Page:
3 funny moments in history to remind you that COVID-19 will be a moment in history soon
One day, and I hope it’s soon, we’ll all be looking in our rearview mirrors at the COVID-19 pandemic. We’ll wipe a single tear from our eye, fondly remembering social distancing, homemade Purell and toilet paper hoarding with a jovial, if slightly pained, chuckle. Even if we’re trying to laugh about it right now, we can take comfort in the fact that someday, this will all just be a moment in history.
That’s the way I’m trying to think about the coronavirus, anyway. I mean, if London can survive the Blitz, we can survive this. I minored in European History in college, and the main reason was because the past is hilarious, if you have the right attitude and the right teacher. So forget about that old hag in high school who made you memorize June 28, 1914, we’re making history fun today. We all deserve to have an upbeat attitude and a positive perspective on the coronavirus.
Here are three historical events we can look back on today with a sense of humor, even if it wasn’t all that funny at the time.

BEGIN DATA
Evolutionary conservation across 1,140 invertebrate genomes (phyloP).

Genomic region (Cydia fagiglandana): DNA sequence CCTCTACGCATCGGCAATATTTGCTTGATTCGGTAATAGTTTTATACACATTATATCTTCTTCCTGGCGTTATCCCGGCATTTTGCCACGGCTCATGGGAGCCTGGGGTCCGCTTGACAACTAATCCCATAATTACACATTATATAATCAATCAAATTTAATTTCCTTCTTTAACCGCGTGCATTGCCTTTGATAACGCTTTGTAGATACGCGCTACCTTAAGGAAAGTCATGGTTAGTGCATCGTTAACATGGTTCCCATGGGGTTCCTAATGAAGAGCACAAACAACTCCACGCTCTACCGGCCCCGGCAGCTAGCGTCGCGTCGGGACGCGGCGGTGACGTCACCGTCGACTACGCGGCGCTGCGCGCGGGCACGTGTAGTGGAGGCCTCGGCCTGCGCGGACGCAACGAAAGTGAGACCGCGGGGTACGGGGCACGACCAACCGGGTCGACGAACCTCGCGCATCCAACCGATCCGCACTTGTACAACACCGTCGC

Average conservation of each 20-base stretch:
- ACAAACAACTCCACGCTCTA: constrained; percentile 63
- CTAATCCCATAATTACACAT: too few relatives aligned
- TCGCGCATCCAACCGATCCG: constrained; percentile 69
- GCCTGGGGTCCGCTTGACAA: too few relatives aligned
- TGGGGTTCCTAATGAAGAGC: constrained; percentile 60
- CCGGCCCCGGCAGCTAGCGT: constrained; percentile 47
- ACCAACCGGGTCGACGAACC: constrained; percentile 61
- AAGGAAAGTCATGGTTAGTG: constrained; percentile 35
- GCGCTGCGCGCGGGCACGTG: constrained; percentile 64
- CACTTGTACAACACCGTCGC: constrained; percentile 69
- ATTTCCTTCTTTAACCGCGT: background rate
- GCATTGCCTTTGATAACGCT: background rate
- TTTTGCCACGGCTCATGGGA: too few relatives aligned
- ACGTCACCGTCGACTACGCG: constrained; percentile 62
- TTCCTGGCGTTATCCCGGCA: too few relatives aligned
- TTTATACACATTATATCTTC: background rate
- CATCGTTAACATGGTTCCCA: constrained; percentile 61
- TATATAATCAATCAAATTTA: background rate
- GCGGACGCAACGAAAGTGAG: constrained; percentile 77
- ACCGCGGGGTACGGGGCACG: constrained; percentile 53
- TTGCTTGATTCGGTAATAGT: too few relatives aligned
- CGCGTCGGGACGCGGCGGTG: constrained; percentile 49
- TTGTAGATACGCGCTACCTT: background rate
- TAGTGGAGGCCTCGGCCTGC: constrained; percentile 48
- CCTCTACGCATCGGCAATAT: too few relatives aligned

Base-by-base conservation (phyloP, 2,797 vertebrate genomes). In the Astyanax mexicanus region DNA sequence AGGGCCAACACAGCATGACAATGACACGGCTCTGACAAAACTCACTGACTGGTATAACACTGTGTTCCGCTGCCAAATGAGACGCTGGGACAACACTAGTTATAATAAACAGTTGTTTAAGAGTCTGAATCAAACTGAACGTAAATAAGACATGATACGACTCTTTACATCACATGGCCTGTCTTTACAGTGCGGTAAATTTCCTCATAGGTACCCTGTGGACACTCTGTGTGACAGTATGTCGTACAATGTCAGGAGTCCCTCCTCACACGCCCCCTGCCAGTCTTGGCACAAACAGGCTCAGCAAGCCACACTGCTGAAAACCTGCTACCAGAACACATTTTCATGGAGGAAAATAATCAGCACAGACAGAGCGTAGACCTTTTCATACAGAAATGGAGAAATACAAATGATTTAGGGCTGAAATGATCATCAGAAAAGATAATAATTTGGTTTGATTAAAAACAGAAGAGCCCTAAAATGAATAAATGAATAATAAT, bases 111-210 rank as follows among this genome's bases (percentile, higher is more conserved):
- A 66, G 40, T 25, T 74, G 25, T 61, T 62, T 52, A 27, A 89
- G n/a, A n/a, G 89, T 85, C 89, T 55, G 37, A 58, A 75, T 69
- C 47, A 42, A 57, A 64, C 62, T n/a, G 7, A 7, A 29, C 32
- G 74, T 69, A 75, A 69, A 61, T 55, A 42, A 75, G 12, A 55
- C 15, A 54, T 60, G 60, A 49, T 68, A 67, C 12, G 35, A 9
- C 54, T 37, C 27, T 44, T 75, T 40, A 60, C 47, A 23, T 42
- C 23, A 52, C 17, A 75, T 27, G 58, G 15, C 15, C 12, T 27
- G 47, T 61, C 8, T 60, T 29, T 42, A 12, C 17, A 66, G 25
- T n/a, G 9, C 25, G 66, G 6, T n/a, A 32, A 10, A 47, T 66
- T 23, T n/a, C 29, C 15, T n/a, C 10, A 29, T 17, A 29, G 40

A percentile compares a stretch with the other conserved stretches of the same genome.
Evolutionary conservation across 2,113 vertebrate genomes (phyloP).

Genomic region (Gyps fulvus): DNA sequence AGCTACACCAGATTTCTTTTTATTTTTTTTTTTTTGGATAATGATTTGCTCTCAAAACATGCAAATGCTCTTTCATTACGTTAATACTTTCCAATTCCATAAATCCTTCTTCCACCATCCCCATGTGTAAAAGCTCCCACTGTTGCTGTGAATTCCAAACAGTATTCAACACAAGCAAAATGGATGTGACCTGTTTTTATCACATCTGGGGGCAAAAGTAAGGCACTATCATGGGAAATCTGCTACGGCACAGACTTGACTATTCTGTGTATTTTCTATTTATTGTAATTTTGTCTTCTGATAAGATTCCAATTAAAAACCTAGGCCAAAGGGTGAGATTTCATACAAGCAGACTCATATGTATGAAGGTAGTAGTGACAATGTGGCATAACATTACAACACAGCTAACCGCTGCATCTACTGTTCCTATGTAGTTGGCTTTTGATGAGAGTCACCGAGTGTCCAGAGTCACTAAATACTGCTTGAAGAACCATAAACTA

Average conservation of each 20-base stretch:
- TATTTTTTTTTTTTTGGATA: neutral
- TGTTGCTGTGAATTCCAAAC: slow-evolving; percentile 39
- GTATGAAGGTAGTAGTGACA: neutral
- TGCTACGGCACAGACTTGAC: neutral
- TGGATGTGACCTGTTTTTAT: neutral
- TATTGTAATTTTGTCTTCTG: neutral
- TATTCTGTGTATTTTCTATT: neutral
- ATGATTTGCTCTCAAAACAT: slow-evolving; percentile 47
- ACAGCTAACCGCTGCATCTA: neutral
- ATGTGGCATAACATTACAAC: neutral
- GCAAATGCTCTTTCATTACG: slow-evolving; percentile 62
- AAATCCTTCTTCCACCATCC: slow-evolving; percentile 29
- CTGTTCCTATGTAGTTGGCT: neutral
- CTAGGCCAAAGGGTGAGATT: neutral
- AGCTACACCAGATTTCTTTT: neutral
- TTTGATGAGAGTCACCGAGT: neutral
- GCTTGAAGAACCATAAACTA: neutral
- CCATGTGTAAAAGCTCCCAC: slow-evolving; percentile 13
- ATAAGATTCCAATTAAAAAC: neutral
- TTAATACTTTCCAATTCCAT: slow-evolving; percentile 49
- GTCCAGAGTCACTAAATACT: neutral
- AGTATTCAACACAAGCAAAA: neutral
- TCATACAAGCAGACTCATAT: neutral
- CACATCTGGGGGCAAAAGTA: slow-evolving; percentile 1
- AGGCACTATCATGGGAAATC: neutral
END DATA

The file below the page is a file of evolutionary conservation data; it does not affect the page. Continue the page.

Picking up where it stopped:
This is the epitome of stupid history events that we all freaked out over only to laugh about it. Early computer programmers coded years with only two digits, leaving out the “19.” So 1981 would have been programmed as “81.” When 1999 came along, programmers thought the internet would break because there was no code for 2000 and beyond. Some thought computers would detect January 1, 2000 as January 1, 1900, and that had implications for banking, transportation and tons of industries across the United States.
When push came to shove at 12:01 a.m. on January 1, 2000, it was surely anti-climactic. There was a bug that infected some equipment at a Japanese nuclear energy facility, but very little actually happened as a result of the supposed bug. Many now consider it a hoax.